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The Mahatma Gandhi monument on display in the Fresno State Peace Garden during the Nepal Vigil on May 1, 2015. (Paul Schlesinger, The Collegian)

An Apostle of Peace and Nonviolence


By Dr. Sudarshan Kapoor

Professor Emeritus of Social Work Education

“Generations to come will scarce believe that such a one as this ever in flesh and blood walked upon this earth.” – Albert Einstein
Mahatma Gandhi, the great spiritual, social and political leader of India, is considered the most revered figure of the 20th century. He still is and will remain so because of his message of peace, love and the universal relevance of the principle of nonviolence.

In 1964, Thomas Merton, a renowned Trappist monk and author, singled out Gandhi “as a great leader, one of the noblest men of our century, because he was truly and sincerely committed to peace politics. Gandhi’s life was marked by wholeness and wisdom, an integrity and spiritual consistency.”

Gandhi was a bridge between humanity and spirituality. Recognizing his immense contribution to peace and freedom struggles across the world, human rights and novel method of mass nonviolent resistance (Satyagraha) to fight oppression, the United Nations General Assembly on June 15, 2007 designated Oct. 2, Gandhi’s birthday, as International Day of Nonviolence which is now observed by 193 member nations.

Gandhi, who led India to achieve its independence through nonviolent means from British rule in 1947, influenced and inspired many minds and leaders like Rev. Dr. Martin Luther King Jr, Nelson Mandela, Dalai Lama, Cesar E. Chavez, Lech Walesa, Aung San Su Kyi and others who carried their struggles based on the philosophy of nonviolence.

His moral and novel methods brought down colonialism, imperialism and dictatorships and strengthened the roots of popular sovereignty of civil, political and economic rights.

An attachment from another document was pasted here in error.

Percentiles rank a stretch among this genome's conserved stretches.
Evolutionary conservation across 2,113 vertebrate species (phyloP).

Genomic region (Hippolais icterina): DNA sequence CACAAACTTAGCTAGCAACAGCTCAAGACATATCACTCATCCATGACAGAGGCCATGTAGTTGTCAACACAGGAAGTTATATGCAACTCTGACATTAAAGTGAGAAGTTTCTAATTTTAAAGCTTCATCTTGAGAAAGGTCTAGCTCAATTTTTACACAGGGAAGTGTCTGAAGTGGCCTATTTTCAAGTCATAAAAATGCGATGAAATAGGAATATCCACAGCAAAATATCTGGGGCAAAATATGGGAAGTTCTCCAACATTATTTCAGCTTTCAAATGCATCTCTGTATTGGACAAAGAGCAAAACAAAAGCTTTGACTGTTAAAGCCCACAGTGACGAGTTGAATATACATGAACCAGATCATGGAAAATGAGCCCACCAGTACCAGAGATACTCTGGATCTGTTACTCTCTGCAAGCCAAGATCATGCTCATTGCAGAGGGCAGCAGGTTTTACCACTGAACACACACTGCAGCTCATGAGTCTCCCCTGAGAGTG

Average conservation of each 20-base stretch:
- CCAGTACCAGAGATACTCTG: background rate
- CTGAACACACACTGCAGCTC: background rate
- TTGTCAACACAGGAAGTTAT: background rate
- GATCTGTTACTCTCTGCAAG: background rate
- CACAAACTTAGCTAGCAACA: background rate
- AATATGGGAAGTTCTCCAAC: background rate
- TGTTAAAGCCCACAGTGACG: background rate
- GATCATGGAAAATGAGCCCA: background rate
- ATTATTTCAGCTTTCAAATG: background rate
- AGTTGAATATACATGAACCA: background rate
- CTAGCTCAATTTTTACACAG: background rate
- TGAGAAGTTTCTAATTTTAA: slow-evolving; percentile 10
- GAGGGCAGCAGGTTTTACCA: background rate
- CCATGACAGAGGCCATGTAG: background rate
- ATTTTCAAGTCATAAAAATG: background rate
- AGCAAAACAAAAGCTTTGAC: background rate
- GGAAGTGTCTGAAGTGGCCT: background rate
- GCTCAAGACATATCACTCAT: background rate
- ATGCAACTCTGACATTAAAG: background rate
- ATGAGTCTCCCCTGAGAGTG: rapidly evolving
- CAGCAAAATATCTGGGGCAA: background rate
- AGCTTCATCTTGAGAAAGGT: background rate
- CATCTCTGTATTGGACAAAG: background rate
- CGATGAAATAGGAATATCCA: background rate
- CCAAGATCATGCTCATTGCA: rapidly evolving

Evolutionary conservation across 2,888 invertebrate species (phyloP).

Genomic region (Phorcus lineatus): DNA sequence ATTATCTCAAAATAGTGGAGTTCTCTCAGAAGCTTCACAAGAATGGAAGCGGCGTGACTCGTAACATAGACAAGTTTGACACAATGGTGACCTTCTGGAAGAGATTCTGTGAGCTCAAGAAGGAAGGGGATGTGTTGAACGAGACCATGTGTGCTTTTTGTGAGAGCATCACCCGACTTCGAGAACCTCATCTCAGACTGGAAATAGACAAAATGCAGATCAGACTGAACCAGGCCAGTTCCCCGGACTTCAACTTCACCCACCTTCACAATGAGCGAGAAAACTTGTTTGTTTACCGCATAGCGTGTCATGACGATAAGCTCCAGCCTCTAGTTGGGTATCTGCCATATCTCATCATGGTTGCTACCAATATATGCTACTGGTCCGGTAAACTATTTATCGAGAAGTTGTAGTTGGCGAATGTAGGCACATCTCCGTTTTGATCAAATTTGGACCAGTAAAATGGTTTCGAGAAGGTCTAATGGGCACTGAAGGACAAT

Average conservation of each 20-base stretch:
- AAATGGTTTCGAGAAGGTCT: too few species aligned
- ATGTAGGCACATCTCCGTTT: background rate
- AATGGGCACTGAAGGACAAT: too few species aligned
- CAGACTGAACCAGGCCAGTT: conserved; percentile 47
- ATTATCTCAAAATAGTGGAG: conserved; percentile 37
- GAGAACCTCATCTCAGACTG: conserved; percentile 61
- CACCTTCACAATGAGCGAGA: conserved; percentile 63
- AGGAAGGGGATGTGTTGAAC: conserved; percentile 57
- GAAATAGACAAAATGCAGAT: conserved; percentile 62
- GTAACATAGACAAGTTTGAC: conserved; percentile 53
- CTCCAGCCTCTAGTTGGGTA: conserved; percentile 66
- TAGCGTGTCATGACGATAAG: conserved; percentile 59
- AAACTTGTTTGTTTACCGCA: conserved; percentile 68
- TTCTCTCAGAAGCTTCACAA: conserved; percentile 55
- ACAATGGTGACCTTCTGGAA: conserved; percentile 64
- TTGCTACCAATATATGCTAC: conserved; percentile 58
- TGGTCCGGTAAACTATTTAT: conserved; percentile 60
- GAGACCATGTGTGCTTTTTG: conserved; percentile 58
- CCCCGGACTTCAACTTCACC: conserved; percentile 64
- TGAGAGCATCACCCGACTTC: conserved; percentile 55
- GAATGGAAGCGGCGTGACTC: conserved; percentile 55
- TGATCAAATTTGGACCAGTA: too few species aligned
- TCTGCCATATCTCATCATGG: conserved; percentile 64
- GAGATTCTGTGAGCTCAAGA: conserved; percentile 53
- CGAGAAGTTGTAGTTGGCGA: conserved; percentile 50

He is regarded as the father of the human rights movement of the 20th century and the patron saint of peace and environmental justice oriented struggles of the modern era.  The original phase of Arab Spring and the Occupy Wall Street movement in the U.S. got inspiration from Gandhi and used nonviolent tactics in their overall approach.

Though born in India on Oct. 2, 1869, and known as the Father of the Indian Nation, Gandhi really belongs to the whole humanity because of the universality of his message and teachings which have special significance and relevance in today’s troubled world mired in religious hatred, political division, racial prejudice and human exploitation.

Dr. King spoke of Gandhi: “Gandhi was inevitable. If humanity is to progress, Gandhi is inescapable. He lived, thought and acted, inspired by the vision of humanity evolving toward a world of peace and harmony. We may ignore him at our own risk.”

Though Gandhi’s birthday has now become an international observance, Fresno State has been commemorating his birthday since 1990 with a powerful message of “Stop the Hate, Stop the Violence, Build a Culture of Peace.”   

This year, the 25th anniversary of that Gandhi Memorial Dedication will be observed.  In his proclamation, Dr. Joseph Castro, President of Fresno State, declared that our campus community would join the world community to honor Mahatma Gandhi on his 146th birthday on Friday with a candlelight vigil for world peace and through the community celebration which starts at 6:30 p.m. in the Peace Garden.   

The celebration at Fresno State includes a garlanding and flower ceremony, musical tribute, cultural dances, guided meditation and a pledge against hate. Many community and civic leaders have been invited.  

Join us to celebrate the life and legacy of Mahatma Gandhi on his 146th birthday. Mahatma Gandhi is also known as the patron saint of the peace movement and father of the human rights movement in the 20th century. Admission is free. Parking is relaxed.  

Call (559) 435-2212 or (559) 862-9663 or (559) 223-4133 for additional information.